PARENTS

The Mother-In-Law Guide To Babies

09/10/2012 16:04 | Updated 22 May 2015
The mother-in-law guide to babiesRex

When you become a mother you might be lucky enough to benefit from the support of a mother-in-law (MIL). Whether your MIL is like Jane Fonda in Monster In Law, a kindly, rounded doting grandma or the best friend you'll ever have, she will adhere to Mother-In-Law lore.

Don't judge her, it's in her rule book.

Breastfeeding is WRONG

However liberal you and your friends are and however many cafes and restaurants you can freely whip your bangers out in, the one place you won't be able to breastfeed without utter shame and embarrassment will be your mother-in-law's house. You will be shown to a quiet room

upstairs where you will stay until "the deed" is done. And if you plan to breastfeed beyond six months, beware of the disapproving stares/tuts.

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Remember, in your MIL's day anybody who breastfed beyond two months was either (a) a hippy-freak, (b) that woman who lived next-door-but-one and kept goats or (c) a dairy cow.

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Rub whisky on your baby's gum to help teething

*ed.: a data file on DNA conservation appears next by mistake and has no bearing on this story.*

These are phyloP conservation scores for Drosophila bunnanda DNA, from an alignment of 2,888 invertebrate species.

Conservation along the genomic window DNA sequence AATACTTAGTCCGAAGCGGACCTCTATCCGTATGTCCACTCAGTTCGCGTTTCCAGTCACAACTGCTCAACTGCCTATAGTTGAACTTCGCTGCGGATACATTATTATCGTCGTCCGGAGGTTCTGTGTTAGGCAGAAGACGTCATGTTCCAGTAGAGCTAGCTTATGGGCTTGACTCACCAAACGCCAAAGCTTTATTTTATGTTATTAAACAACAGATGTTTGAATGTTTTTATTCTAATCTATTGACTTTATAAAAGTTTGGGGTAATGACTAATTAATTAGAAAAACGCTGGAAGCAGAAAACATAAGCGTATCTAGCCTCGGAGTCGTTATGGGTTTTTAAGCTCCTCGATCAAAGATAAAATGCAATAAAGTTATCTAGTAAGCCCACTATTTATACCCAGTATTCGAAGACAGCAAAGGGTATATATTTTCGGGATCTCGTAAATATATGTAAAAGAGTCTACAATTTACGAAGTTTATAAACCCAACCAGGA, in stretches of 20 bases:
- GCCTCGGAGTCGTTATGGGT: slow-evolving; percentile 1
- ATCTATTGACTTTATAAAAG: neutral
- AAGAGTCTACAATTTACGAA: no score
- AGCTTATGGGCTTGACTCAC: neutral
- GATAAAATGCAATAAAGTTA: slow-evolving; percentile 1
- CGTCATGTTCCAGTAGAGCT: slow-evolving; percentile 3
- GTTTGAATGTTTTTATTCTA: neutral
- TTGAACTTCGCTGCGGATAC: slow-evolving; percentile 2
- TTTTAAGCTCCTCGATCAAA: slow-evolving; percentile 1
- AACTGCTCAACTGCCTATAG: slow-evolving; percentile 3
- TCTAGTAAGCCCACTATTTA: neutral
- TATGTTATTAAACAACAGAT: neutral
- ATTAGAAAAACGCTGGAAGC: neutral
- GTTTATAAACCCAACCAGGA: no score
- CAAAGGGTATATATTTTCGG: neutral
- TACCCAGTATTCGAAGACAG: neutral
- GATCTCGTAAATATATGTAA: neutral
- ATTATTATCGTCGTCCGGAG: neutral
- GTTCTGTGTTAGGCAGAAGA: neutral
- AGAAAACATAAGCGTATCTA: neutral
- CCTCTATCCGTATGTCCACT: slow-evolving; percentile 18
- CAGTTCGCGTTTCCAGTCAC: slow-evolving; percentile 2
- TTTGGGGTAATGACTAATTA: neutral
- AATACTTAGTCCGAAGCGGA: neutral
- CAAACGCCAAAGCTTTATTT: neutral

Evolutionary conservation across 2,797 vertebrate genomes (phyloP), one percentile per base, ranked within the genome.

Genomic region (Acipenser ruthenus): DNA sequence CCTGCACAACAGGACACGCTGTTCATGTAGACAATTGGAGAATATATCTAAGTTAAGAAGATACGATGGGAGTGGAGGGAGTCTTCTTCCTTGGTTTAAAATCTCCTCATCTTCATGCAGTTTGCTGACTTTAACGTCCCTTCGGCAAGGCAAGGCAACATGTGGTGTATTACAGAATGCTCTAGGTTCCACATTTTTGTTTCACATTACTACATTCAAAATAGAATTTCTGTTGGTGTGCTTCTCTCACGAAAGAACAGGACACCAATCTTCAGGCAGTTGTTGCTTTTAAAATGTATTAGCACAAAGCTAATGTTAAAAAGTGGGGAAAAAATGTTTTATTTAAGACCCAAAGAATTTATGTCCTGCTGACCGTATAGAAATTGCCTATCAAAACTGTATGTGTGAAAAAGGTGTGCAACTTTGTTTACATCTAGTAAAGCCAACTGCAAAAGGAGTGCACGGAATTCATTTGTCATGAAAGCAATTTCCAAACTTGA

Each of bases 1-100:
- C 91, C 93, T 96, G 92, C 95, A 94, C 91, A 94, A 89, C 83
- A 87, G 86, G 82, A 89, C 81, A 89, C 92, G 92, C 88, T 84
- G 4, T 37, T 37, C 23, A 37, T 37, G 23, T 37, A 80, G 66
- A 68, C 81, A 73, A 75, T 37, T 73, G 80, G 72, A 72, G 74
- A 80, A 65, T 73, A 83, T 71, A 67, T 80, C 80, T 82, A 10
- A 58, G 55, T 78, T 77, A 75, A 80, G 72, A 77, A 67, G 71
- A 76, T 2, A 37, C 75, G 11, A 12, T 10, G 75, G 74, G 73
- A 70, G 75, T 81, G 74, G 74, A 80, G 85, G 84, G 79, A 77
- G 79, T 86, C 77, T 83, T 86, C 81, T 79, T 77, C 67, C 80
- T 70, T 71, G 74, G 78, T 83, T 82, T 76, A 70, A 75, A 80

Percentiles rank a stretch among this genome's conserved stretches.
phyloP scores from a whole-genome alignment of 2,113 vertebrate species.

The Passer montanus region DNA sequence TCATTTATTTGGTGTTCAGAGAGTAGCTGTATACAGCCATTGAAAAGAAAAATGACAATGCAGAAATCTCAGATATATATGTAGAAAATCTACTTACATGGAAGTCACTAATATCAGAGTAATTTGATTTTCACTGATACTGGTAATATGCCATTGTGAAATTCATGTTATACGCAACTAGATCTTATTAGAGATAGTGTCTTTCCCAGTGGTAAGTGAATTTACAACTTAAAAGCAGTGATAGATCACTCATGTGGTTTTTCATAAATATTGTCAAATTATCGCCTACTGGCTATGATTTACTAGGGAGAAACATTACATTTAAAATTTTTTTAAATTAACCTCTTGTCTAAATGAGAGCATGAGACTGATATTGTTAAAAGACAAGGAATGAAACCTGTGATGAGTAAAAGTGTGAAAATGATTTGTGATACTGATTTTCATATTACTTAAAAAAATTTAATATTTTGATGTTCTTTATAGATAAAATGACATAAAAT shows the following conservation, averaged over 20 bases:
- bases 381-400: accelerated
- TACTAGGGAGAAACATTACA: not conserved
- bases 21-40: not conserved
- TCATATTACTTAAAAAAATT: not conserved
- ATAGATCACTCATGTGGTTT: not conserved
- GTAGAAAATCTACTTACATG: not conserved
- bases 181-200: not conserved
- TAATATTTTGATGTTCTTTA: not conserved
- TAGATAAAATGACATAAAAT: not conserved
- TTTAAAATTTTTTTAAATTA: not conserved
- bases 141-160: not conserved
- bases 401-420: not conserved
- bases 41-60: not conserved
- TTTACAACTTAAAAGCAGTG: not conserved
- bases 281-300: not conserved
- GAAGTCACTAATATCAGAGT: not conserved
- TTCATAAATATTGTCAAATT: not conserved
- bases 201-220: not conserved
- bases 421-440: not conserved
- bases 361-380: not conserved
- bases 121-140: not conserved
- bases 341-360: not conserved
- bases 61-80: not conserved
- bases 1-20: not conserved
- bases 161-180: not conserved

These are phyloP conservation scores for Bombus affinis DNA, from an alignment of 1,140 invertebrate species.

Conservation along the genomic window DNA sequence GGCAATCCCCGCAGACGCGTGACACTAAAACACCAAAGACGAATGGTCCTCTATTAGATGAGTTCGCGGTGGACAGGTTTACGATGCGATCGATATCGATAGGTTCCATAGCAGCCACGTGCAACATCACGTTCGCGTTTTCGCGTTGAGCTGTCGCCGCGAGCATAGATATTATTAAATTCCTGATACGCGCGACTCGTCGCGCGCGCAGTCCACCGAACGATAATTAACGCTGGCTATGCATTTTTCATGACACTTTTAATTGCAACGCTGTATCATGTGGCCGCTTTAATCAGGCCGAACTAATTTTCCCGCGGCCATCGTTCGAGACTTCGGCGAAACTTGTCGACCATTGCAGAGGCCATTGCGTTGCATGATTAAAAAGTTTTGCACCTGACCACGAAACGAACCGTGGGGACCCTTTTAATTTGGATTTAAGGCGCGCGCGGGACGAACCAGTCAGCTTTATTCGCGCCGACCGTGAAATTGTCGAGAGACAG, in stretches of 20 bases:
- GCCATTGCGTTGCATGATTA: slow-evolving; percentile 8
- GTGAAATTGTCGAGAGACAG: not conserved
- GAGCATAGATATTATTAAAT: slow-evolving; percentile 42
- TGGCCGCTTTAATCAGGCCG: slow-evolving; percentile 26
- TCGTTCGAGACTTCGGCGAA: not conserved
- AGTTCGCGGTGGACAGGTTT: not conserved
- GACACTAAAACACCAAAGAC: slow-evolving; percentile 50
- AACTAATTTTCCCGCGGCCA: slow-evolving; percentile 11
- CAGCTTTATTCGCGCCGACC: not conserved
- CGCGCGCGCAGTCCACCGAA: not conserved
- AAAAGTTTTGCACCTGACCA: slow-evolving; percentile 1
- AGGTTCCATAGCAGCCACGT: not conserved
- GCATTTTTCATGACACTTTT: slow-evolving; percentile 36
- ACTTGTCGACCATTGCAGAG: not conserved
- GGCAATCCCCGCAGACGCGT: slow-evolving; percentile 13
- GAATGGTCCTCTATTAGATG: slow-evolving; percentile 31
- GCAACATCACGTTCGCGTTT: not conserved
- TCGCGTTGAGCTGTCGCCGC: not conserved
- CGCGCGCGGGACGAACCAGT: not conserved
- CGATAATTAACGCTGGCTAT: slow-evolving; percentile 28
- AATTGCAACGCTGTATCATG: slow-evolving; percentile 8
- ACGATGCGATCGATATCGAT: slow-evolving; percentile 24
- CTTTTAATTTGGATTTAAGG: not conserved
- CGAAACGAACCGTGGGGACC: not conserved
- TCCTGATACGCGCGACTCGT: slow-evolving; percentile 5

"We never had any trouble with teething in our day," your mother-in-law will say, which will baffle you if your own baby has been up every night for the last week howling in pain.

Until, that is, she reveals that she rubbed whisky/speed/cocaine on her son's gums up until the age of three.

Pinch the baby to wake it up

It's a good idea to dress your baby in extra-thick layers when MIL comes to visit as you know full well that if the bairn's asleep and you are out of the room there will be tears. This is because mothers-in-law love to pinch. They can't help it.

You pinch a baby to

wake it up. Yeah and you punch it to get it back to sleep....

If the baby cries, put it in another room

"We never had any trouble with screaming babies in our day."

No that's because the MIL mantra is to put a baby in the other room if it's crying. Simple. That's why when you arrive to collect your darling offspring it will ALWAYS have bright red cheeks and tear stains down its cheeks. But it will be quiet and that's the main thing (this is because it's lost its voice).

Weetabix is RIGHT

Just as soon as your baby opens its mouth, for some reason your mother-in-law will be desperate to start feeding it Weetabix. Despite your pleas that it's a bit salty and sugary, the reply will be "well her father had it every day until he was five and it never did him any harm".

"It never did him any harm" is a classic mother-in-law mantra. Being slapped on the legs all

round Asda probably never did me any harm but that doesn't make it right...

(The author would like to assert that her own mother-in-law is blooming great.)

How do you get on with your mother-in-law?

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